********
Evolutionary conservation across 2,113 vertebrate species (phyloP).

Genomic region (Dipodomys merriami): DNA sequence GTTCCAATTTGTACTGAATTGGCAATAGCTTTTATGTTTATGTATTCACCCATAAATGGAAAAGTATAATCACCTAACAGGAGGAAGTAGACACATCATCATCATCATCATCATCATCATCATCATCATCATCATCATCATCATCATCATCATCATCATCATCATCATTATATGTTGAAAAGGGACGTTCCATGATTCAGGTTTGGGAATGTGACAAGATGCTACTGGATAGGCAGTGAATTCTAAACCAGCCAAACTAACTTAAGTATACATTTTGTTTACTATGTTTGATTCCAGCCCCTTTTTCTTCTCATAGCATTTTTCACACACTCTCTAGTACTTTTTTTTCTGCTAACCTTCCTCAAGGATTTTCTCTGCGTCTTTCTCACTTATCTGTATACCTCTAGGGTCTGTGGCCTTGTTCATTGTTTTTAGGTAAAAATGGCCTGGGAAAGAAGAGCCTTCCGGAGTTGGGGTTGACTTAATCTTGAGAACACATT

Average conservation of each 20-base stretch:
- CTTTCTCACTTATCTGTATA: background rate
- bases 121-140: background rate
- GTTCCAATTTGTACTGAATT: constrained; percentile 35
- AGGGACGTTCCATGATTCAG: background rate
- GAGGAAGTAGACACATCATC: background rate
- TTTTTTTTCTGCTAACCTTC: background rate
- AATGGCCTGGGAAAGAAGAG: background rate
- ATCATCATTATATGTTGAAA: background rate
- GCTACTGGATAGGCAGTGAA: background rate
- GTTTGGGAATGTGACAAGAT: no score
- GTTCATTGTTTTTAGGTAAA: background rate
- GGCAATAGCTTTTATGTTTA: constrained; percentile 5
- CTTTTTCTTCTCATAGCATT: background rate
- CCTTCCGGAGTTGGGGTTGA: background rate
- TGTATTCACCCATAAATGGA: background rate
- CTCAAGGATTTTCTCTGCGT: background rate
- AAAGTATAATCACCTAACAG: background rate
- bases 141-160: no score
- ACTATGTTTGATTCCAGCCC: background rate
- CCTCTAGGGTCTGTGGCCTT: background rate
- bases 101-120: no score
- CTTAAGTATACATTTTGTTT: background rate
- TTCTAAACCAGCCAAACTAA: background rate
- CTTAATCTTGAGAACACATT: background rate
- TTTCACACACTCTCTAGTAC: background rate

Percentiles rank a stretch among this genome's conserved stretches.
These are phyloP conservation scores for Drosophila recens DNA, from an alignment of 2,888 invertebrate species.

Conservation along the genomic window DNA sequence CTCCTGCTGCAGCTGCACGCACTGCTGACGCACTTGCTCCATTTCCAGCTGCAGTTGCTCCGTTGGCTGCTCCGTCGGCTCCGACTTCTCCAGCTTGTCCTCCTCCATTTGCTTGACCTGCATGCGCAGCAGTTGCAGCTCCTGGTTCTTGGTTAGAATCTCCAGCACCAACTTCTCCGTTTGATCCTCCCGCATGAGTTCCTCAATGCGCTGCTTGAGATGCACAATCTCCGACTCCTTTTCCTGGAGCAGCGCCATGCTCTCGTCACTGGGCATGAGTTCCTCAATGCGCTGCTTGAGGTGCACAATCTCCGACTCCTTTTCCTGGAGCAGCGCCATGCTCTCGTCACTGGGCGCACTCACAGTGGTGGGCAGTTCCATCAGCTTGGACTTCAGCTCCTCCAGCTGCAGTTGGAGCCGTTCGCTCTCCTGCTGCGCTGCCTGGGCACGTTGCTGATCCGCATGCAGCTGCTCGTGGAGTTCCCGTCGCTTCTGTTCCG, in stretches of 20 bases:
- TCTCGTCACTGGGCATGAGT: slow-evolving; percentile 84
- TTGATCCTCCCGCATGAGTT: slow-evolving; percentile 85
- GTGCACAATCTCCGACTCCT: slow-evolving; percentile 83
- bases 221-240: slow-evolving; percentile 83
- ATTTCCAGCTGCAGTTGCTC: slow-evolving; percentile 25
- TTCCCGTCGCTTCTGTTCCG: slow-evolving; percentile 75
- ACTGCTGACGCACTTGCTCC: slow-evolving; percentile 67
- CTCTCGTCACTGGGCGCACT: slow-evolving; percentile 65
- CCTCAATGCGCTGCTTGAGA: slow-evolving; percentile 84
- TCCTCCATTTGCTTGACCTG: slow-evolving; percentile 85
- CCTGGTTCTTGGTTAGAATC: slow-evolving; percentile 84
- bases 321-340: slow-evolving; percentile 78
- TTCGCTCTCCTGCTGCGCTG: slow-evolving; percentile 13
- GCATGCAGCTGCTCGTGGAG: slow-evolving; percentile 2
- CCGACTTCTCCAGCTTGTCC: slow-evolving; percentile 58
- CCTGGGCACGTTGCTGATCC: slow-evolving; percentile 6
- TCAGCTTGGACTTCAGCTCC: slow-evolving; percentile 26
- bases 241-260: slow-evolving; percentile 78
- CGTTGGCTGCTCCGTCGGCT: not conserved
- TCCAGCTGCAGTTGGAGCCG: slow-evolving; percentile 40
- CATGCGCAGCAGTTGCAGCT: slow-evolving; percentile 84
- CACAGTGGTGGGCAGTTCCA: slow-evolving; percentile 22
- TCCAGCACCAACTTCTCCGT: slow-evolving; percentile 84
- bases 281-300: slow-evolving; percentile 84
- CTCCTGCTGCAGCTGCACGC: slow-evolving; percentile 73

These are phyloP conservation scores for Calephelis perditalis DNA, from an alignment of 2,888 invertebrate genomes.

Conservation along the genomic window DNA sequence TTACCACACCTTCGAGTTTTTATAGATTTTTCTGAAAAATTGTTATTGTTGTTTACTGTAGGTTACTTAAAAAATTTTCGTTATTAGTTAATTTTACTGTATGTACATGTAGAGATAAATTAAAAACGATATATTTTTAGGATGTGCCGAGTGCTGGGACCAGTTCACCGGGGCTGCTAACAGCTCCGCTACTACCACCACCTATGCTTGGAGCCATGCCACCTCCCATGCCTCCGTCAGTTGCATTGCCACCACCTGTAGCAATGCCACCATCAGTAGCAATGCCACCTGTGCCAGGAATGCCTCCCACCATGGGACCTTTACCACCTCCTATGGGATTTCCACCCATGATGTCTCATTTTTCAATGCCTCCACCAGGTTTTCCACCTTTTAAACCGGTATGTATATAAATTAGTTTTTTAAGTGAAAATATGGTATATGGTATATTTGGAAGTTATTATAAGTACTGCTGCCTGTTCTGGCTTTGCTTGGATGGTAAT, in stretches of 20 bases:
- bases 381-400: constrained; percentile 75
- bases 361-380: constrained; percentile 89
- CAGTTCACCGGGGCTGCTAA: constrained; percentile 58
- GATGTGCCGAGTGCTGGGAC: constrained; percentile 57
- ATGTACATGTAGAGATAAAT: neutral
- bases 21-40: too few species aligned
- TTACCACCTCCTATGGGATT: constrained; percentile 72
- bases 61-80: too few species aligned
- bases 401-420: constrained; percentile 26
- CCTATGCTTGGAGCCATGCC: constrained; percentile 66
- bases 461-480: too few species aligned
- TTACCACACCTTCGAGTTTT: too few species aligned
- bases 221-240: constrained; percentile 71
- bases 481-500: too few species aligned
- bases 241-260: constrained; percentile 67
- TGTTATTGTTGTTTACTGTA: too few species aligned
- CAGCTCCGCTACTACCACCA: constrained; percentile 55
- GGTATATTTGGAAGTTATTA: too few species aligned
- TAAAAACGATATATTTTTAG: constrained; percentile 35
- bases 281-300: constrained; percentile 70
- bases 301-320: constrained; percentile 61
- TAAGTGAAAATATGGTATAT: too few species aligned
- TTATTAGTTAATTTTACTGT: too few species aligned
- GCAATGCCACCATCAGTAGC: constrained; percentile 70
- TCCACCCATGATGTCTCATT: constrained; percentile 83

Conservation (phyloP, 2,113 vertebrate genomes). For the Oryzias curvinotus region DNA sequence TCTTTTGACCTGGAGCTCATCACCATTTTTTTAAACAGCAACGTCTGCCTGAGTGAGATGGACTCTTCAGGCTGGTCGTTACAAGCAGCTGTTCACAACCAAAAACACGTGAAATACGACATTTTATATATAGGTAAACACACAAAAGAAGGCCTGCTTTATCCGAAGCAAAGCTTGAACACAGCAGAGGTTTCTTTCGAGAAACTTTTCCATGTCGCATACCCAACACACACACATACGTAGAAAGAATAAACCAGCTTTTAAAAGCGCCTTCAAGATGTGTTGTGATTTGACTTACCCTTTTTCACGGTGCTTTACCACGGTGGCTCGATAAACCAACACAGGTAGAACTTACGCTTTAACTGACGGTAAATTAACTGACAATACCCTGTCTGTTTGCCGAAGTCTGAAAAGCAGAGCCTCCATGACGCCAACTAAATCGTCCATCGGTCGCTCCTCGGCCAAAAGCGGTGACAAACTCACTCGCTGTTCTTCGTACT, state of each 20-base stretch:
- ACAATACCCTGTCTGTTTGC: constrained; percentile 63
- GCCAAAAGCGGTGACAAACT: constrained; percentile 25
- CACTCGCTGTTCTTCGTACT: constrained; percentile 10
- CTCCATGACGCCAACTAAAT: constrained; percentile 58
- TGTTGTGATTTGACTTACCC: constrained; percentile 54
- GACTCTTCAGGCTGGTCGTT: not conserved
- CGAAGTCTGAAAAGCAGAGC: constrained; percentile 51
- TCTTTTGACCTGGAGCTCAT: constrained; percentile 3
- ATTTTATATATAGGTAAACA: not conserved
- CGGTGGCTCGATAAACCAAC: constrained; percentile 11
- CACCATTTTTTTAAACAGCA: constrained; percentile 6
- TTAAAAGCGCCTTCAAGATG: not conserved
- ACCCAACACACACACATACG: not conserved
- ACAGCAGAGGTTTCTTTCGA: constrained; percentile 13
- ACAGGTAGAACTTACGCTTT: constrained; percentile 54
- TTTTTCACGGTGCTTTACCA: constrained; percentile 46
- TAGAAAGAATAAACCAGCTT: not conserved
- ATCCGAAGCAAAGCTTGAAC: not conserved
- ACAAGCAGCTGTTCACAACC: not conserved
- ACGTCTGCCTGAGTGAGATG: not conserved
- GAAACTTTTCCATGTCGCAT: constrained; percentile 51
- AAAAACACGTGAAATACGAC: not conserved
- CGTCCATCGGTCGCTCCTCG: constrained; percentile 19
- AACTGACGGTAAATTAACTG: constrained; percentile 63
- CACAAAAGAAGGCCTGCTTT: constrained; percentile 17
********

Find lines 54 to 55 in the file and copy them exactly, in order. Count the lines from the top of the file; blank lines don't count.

- TCCAGCACCAACTTCTCCGT: slow-evolving; percentile 84
- bases 281-300: slow-evolving; percentile 84